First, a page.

Dawn Michelle Hardy:
The Publicist You Should Know
by Yvette King
Dawn Michelle Hardy is no newcomer to the world of public relations (PR). If you heard of author Teri Woods, then you are probably familiar with the work of public relations maven, Dawn Michelle. She was instrumental in the release of Dutch I and Dutch II and was also responsible for the promotion of the mystery novel, Tell Me Your Name by Eric Enck. Michelle initially worked in the PR arena with an independent record label and a swimwear line.
Destined to fulfill her purpose and set the literary world and beyond on fire, Dawn Michelle Hardy founded Dream Relations, Inc., a PR & Literary Consulting Agency in 2004. DREAM is an acronym meaning: Divine Relationships in Entertainment And Media.
Dawn Michelle began building her clientele with Essence Magazine bestselling author, Miasha. Michelle elaborates, “Miasha and I hooked up after she was advised to hire a publicist. Miasha hired me to launch her publishing career. She was featured on Black Entertainment Television and syndicated radio show, The Wendy Williams Experience the first week of her Secret Society book release back in 2006. From the work we did with her for 3 years, so many authors have approached me to represent them. To date, I am proud to say, every author that I’ve worked with has learned about me from my reputation and work with Teri Woods and Miasha.”
Working with Michelle is not a given. It's a partnership. She is selective in who she chooses to work with because she looks for clients that have a basic understanding of the industry. “I want clients who will work as hard as me if not harder for their own book. Some wanted overnight success so after 1-2 months I would let them out of their contract because I knew they didn’t get it. When folks come to me, they already have seen or heard of my work, but I need them to show me what they are working with as well.”
No two days are the same in the day and life of a publicist. Dawn Michelle shares her routine and tasks she sets out to accomplish. “Day-to-day, I spend a lot of time on the phone talking to editors, talent bookers, bloggers about creative ways to showcase the client and the book. Tons of emails go out a day to bookstores, book clubs, and special event coordinators to coordinate a book tour. A typical day when preparing for a new release can change frequently. When I first sign authors to Dream Relations, we work on getting all the facts about the book and the author to enable us to write biographies (bios) and press releases, Q&A, copy for book trailers and promotional items, etc. After all of the publicity materials and pitches are put together and marketing collateral is printed, we do mass mailers and send out ARCs (Advanced Read Copies or galley) if the project has them. We now suggest all authors whether they are self-published or not have ARCs. We find that without them the project is at a disadvantage against those authors signed to the big houses that do send these out. We brainstorm on what top 5 cities the authors would like to attend and what big events they want to participate in that will be good promotional opts for the book.”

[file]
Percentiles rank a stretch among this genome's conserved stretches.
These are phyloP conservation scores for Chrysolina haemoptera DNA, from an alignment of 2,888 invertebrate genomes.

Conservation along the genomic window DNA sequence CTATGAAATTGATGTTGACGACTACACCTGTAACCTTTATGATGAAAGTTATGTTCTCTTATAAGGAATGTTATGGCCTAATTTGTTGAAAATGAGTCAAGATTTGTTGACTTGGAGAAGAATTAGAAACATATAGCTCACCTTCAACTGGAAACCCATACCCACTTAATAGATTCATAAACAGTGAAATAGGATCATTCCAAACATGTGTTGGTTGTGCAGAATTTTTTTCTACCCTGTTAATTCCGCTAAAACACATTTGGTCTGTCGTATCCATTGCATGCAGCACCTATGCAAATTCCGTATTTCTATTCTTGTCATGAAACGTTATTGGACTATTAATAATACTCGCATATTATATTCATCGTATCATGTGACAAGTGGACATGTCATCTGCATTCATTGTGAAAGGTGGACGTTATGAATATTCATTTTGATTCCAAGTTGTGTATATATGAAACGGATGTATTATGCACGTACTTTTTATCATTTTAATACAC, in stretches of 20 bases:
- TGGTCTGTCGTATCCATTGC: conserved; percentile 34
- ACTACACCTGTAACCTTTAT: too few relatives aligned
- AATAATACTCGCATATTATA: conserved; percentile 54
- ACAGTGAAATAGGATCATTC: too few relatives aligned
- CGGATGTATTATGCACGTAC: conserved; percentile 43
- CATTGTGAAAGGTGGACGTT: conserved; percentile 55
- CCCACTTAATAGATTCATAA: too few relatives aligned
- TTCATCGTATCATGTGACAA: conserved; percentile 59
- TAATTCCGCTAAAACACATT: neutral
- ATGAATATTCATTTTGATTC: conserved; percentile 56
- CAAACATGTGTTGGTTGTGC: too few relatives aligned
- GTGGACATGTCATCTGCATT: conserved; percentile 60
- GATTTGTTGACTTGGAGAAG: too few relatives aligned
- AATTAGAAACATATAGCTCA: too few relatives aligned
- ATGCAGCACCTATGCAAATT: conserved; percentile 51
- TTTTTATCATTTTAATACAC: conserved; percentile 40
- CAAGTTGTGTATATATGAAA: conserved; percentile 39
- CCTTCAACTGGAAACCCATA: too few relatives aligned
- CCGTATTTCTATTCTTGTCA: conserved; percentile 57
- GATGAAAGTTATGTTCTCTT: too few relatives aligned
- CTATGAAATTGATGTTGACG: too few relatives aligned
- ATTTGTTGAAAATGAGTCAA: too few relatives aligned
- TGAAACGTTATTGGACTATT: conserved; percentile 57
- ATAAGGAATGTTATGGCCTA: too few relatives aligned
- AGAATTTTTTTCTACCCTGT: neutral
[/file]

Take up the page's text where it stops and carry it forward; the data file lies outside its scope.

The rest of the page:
Standing out in the crowd is essential for authors. The most well written book could go unnoticed without the right amount of exposure to promote it. Dawn Michelle sheds some insight on the difference between being a publicist and a literary consultant. Michelle explains, “A publicist works on getting you in the public eye via special events outside of the bookstore and garners on and offline media placements. Literary consulting is usually for self-published authors and those who are aspiring who are a bit green about the workings of the industry. I have learned from my veteran colleagues that a publicist gets there clients in the media. Literary consultants aid self-published with distribution, editing, cover design, and book tours.”
Authors have to be mindful of how they spend their money as they try to establish themselves and reach their audience. They must try to get the most bang for their buck. Often times, authors are more inclined to try to go it alone. Michelle discusses when authors should consider hiring a publicist. Michelle stated, “I think an author should consider having a publicist if they are signed to a big deal and are new to the industry, like Miasha was. Hiring a publicist should be considered if you have been in the industry for years, like Niobia Bryant and have a great selling catalog and are releasing more books. A publicist can bring great attention and raise your profile outside of the book industry and increase your reading audience. Hiring a publicist should be considered if you have an amazing real-life story that has never been told and closely relates to your book like Michele Fletcher author of Charge it to the Game.” Dawn Michelle would suggest that self-published authors working with minimal funds should first consider scheduling a consultation to determine their best options.
2010 is just really getting started but Dawn Michelle has not stopped. She remains hard at work on book campaigns for My Husband’s Fiancée by Kaira Denee, Message from a Mistress by Niobia Bryant, Fabulous by Simone Bryant, which is a young-adult novel. Niobia Bryant aka Meesha Mink has 3 books coming in 2010 and will celebrate her ten year anniversary as a published author. She will also be working with LaVonda Howard to introduce her D-Cup Divas Series; a series where the main characters are fabulous, intelligent and sexy plus size women.